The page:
- These artificial characters will eventually replace live talent, mainly because of cost but also as a means of ensuring that what you want said gets said correctly and that these characters would be available 24 hours a day with no complaints about overtime. -Alex K. Ciber
- My wife and I came away feeling that the actors, while impressive, were stiff and unnatural. It was difficult to sympathize with these animated mannequins. We ended up contrasting them with the role voiced by James Woods for Hades in Disney's Hercules. The Hades character, while clearly less realistic, was more believable, fluid, and interesting. -Gary Bringhurst
- I think digital actors, just like real actors, can have just as much impact on a viewer. I believe we have already seen examples of this in scenes with the Toy Story characters Woody and Buzz. Who didn't feel bad for Buzz when he found out he was a toy? It all boils down to good storytelling through good acting. -Mark R. Bitleris
- I remember how the pathos of the Disney films (e.g., the death of Bambi's mother, the imprisonment of Dumbo's mother) stirred some deep emotions, and this was traditional animation. We can be moved to tears by a haunting melody, be affected by a passage in a book. If the story is good, the medium will always be secondary, and shouldn't we then be able to enjoy the 3D character like any other, especially after the animation process reaches some sort of apex and is not distracting from a technical standpoint? -Gerald Natal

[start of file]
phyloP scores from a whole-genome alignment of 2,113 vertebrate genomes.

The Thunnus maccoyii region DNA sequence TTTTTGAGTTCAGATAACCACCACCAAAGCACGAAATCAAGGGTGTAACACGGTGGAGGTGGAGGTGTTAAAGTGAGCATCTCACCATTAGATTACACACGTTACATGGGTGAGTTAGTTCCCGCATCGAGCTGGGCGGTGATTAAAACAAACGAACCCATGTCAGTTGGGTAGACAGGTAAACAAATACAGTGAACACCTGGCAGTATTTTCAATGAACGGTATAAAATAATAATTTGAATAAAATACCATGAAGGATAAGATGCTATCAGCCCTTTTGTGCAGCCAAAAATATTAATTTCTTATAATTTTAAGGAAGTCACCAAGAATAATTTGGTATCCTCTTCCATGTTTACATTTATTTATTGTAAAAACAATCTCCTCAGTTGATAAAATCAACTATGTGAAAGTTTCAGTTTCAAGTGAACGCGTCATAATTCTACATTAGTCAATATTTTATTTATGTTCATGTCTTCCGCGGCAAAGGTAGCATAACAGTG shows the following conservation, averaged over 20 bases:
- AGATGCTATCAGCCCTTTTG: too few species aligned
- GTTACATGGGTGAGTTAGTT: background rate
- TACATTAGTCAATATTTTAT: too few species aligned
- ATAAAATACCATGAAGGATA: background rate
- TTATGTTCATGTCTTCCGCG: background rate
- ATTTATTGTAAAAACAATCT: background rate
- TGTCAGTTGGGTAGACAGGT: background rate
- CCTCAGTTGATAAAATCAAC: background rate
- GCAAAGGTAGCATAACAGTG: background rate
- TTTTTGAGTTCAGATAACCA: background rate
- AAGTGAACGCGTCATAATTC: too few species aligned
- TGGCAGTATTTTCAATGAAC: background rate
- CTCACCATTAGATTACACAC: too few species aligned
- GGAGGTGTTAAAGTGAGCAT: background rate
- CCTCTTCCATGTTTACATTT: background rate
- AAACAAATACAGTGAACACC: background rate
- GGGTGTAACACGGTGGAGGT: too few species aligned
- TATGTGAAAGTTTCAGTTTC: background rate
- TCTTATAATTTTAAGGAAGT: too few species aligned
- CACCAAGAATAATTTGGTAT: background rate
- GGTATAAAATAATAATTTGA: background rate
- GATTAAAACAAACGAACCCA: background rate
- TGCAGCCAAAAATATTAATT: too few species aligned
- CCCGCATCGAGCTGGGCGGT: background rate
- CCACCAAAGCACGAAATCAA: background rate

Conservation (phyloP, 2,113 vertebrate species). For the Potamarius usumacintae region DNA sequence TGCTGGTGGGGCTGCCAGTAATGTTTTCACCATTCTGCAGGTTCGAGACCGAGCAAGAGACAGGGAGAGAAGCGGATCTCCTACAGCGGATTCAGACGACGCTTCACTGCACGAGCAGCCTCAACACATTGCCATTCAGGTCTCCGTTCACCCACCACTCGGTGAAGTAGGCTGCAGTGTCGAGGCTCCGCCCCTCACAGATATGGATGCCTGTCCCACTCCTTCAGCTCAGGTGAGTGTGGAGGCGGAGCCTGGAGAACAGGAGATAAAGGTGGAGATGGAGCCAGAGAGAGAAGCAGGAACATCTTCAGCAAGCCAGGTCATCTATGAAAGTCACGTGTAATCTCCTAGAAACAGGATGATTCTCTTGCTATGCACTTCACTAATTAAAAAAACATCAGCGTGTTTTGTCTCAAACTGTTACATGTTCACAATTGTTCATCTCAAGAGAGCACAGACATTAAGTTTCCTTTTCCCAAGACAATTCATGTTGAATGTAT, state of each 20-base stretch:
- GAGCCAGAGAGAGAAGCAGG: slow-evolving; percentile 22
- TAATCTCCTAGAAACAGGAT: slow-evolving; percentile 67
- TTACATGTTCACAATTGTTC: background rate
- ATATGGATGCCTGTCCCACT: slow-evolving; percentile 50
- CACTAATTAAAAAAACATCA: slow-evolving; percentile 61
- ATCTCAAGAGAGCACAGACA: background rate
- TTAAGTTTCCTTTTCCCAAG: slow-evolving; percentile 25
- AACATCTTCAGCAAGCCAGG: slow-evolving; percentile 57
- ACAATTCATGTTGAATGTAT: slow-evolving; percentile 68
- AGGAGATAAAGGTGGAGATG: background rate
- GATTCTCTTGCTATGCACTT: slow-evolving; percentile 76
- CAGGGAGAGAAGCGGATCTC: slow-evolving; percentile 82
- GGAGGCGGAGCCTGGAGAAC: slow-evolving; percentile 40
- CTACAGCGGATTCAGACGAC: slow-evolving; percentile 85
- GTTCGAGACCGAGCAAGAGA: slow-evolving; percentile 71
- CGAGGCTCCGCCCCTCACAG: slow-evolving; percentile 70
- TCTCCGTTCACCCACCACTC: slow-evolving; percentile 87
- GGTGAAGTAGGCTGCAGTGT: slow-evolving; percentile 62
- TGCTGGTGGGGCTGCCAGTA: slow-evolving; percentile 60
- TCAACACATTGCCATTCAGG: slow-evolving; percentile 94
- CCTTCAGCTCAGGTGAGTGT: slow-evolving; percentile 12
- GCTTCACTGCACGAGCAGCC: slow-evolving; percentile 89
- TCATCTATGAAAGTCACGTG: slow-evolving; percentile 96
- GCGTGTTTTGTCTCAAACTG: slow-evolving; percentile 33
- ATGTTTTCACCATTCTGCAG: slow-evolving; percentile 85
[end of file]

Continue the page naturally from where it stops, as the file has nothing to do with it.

Clearly, Aki Ross and her co-stars fell short in delivering a convincing performance-and Final Fantasy's script did little to help their cause. While the film's cast represents a milestone in the evolution of virtual actors, much remains to be done before digital humans can pass as the real thing. Part of the work will require giving characters a more realistic outward appearance-in terms of skin, eyes, hair, and clothes-as well as more natural body motion, facial expression, and lip movement. But it may also involve giving them some kind of internal ability to understand a scene and determine their own behaviors.
In any case, the characters must acquire that elusive life force-something akin to that which Aki and Dr. Sid sought in the movie-and get beyond the point where an audience will focus only on their imperfections. If they can attain that level of realism, then the rewards will be great. As Final Fantasy's CG supervisor Gary Mundell, puts it, "We can put a human character into any situation and make it do anything. There is no story that cannot be told."